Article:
A new 10-point declaration drafted at the Open Innovation 2.0 conference at Dublin Castle is to be presented to the president of the European Commission José Manuel Barroso. The Dublin Declaration aims to make the EU more nimble in terms of turning research and technology into actual job creation.
A combination of 75 international experts and 350 delegates from around the world drafted the declaration, focusing on how innovation and technology will enable economic growth and job creation.
The Dublin Declaration aims to develop a new business model for the European Union and make open innovation, which involves the quadruple helix of citizens, universities, governments and businesses, the new official language of the European Union.
During the two-day conference, a number of factors were made clear:
- Europe, despite excellent powerhouses of science and technology, is simply not as nimble as the US in terms of turning research into jobs and profits.
- In the US, technology innovation has lead to a 75pc growth in the economy.
- For every one technology job created in a country, a further 4.3 jobs are created in the local economy.
“With the support of the delegates and speakers here, at the end of what has been an enlightening and very positive two days of discussion, we have co-created an innovation manifesto which can now bring real change to Europe by creating more wealth, better welfare and improved well-being,” said Martin Curley, chairman of the EU Open Innovation Strategy and Policy Group and vice-president of Intel Labs Europe, one of the instigators of the Open Innovation 2.0 conference.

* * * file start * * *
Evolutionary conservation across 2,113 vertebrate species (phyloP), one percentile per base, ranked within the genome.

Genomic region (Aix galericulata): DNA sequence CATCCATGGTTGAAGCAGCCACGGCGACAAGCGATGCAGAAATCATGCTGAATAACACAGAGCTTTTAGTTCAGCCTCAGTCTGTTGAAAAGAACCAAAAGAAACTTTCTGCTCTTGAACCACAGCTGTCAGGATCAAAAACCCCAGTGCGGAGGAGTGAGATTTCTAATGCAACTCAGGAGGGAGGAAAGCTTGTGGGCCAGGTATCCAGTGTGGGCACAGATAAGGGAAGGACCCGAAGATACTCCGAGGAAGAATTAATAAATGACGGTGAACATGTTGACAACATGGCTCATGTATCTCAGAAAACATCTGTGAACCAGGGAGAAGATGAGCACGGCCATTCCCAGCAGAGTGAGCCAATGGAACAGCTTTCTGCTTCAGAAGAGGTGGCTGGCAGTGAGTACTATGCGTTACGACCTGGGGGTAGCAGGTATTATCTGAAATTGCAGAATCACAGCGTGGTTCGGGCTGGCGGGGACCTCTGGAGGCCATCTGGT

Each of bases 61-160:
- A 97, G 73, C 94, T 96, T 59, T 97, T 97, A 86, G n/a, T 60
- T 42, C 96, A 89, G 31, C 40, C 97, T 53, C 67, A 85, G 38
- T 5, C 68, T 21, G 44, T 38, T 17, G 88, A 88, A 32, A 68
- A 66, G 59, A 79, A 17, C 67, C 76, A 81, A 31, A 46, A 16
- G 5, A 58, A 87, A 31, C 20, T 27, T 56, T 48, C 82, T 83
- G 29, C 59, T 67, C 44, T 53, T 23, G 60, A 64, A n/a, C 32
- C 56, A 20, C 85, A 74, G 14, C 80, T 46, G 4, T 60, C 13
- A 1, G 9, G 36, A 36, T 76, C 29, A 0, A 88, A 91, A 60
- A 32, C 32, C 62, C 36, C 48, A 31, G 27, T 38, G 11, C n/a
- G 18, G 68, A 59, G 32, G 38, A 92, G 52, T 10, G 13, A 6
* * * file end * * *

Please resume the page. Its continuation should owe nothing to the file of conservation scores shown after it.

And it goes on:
New innovative ways to tackle unemployment in Europe
Key points in the declaration presented to delegates include: a call to move from European Research Area to European Innovation Ecosystem; raising awareness of the importance of creating incentives to encourage openness to innovation and experimentation; recognising honourable failure as a positive; stimulate high expectation entrepreneurs; foster the essential collaboration between citizens, businesses, universities and government; and an overall call to create an EU Innovation Strategy leveraging the USA example.
The delegates resolved that the Innovation Luminary Awards would become an annual event within the European calendar.
“This conference, and The Dublin Declaration, has drawn attention to one of the most crucial elements of economic recovery – how to harness innovation and technology to bring about job creation,” said Peter Finnegan, director of Office of Economy and International Relations at Dublin City Council.
“The key to job growth in this economy lies in innovation and we welcome the development of this significant declaration in Dublin, positioning the city and the country to take the lead on embracing innovation.
“Faced with our current economic challenges, we need to find new and innovative ways to tackle unemployment. Open innovation as a driving force within a digital economy and society can create thousands of jobs in Dublin and this declaration shows that the conference has been hugely successful at developing real solutions which can be applied Europe-wide,” Finnegan said.